Whose city is it anyway? Interrogation of socially just public transport principle in urban mobility plans/Projects of secondary cities in Kenya (NAKURU City) and Zambia

Kenyatta University, Kenya

EP-2021-MAC-07, Catherine Waithera Gateri, Kenyatta University, Kenya


  • Edward Chibwili, Institute of Economic and Social Research, University of Zambia, Lusaka, Zambia
  • Mercy M. Fandamu, Directorate of Research, Copperbelt University, Zambia
  • Anne Wairimu Kamau, University of Nairobi, Kenya


This proposal titled ‘Whose City Is It Anyway? Interrogation of Socially Just Public Transport Principle in Urban Mobility Plans/Projects of Secondary Cities in Kenya (Nakuru) And Zambia (Chipata) is a collaboration between researchers from Kenya (Kenyatta University and University of Nairobi and Zambia (University of Zambia and Copperbelt University). The main objective is to interrogate the Social Justice Public Transport Principles (SJPTP) in urban public transport mobility plans and developments in secondary cities of Kenya and Zambia.

The specific objectives are:

  • 1)Interrogate the application of the socially just public transport perspective in the current and proposed urban mobility plans for Nakuru and Chipata,
  • 2) Audit existing urban public transport infrastructure developments within the city from a socially just perspective in Nakuru and Chipata,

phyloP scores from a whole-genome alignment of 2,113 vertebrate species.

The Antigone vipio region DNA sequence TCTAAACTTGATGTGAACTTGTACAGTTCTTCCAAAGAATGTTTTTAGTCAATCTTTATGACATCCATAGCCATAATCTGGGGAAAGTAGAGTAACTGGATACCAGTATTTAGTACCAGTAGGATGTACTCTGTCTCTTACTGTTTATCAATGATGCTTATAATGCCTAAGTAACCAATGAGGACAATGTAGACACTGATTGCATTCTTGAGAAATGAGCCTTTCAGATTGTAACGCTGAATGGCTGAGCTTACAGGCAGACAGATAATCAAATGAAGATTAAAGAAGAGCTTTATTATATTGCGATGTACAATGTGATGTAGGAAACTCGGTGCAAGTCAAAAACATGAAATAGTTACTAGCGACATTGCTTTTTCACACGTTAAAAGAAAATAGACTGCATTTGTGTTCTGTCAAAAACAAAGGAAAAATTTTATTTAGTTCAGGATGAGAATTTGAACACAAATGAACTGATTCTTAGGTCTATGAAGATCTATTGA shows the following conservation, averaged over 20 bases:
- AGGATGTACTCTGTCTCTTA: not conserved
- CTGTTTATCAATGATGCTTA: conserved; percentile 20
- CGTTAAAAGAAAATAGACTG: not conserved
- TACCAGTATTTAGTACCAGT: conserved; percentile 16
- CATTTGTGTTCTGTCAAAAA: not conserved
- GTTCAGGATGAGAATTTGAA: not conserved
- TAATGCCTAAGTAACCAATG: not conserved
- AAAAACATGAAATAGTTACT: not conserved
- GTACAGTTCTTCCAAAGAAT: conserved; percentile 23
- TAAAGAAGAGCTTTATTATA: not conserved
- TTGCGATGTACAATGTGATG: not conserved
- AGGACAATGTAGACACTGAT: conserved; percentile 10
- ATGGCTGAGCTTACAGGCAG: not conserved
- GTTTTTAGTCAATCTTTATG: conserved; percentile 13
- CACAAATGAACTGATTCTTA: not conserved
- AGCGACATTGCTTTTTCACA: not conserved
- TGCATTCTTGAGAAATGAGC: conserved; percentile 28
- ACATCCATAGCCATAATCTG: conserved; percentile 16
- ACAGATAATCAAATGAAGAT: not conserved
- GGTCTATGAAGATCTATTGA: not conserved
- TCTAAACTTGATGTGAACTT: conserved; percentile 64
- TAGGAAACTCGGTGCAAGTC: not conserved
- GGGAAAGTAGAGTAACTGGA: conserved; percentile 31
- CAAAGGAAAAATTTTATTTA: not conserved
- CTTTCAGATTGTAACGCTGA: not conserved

• 3) Compare the public transport plans and infrastructure developments in Nakuru and Chipata from a SJPTP perspective
  • 4) Identify interventions and measures that can be implemented to promote SJPTP planning and investments in Nakuru and Chipata.

The study will use a mixed -methods approach to collect data, thus both qualitative and quantitative data will be collected. Using a comparative case study approach and the SJPTP pillars, the study will explore, compare how the two cities have incorporated SJPTP in the current and proposed urban mobility plans. The study will be designed in such a way that it will enable the contextualization of the SJPTP notions as best practices; as well as allow the researchers to gain a deep understanding of complex and multiple factors, issues, and processes associated with SJPTP in urban mobility.